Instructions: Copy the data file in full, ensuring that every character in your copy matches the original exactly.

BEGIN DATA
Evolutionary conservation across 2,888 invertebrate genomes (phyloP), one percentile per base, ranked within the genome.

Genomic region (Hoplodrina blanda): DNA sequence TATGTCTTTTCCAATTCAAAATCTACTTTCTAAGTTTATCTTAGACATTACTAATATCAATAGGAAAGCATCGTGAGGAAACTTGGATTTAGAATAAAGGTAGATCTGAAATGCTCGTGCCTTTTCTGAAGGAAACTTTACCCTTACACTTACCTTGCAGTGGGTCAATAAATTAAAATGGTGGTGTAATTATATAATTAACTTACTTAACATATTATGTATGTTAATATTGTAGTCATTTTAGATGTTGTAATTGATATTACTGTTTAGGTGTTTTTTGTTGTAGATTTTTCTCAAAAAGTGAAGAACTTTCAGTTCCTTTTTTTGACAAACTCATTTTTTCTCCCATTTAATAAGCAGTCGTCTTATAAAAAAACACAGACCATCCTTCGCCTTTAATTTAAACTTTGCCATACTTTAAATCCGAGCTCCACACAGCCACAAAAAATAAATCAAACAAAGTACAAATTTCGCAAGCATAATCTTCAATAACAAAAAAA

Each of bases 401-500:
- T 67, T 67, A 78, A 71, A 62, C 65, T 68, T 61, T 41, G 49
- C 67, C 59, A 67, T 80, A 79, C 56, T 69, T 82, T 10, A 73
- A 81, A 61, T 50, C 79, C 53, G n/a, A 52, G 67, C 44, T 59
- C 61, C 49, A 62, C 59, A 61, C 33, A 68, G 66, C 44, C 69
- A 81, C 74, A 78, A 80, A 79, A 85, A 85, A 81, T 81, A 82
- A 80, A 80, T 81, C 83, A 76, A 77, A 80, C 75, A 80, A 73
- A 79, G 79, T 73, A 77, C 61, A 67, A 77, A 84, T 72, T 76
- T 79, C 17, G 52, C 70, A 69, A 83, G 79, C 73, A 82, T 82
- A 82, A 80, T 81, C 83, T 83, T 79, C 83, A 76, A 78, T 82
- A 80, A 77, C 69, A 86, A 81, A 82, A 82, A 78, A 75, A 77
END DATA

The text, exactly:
Evolutionary conservation across 2,888 invertebrate genomes (phyloP), one percentile per base, ranked within the genome.

Genomic region (Hoplodrina blanda): DNA sequence TATGTCTTTTCCAATTCAAAATCTACTTTCTAAGTTTATCTTAGACATTACTAATATCAATAGGAAAGCATCGTGAGGAAACTTGGATTTAGAATAAAGGTAGATCTGAAATGCTCGTGCCTTTTCTGAAGGAAACTTTACCCTTACACTTACCTTGCAGTGGGTCAATAAATTAAAATGGTGGTGTAATTATATAATTAACTTACTTAACATATTATGTATGTTAATATTGTAGTCATTTTAGATGTTGTAATTGATATTACTGTTTAGGTGTTTTTTGTTGTAGATTTTTCTCAAAAAGTGAAGAACTTTCAGTTCCTTTTTTTGACAAACTCATTTTTTCTCCCATTTAATAAGCAGTCGTCTTATAAAAAAACACAGACCATCCTTCGCCTTTAATTTAAACTTTGCCATACTTTAAATCCGAGCTCCACACAGCCACAAAAAATAAATCAAACAAAGTACAAATTTCGCAAGCATAATCTTCAATAACAAAAAAA

Each of bases 401-500:
- T 67, T 67, A 78, A 71, A 62, C 65, T 68, T 61, T 41, G 49
- C 67, C 59, A 67, T 80, A 79, C 56, T 69, T 82, T 10, A 73
- A 81, A 61, T 50, C 79, C 53, G n/a, A 52, G 67, C 44, T 59
- C 61, C 49, A 62, C 59, A 61, C 33, A 68, G 66, C 44, C 69
- A 81, C 74, A 78, A 80, A 79, A 85, A 85, A 81, T 81, A 82
- A 80, A 80, T 81, C 83, A 76, A 77, A 80, C 75, A 80, A 73
- A 79, G 79, T 73, A 77, C 61, A 67, A 77, A 84, T 72, T 76
- T 79, C 17, G 52, C 70, A 69, A 83, G 79, C 73, A 82, T 82
- A 82, A 80, T 81, C 83, T 83, T 79, C 83, A 76, A 78, T 82
- A 80, A 77, C 69, A 86, A 81, A 82, A 82, A 78, A 75, A 77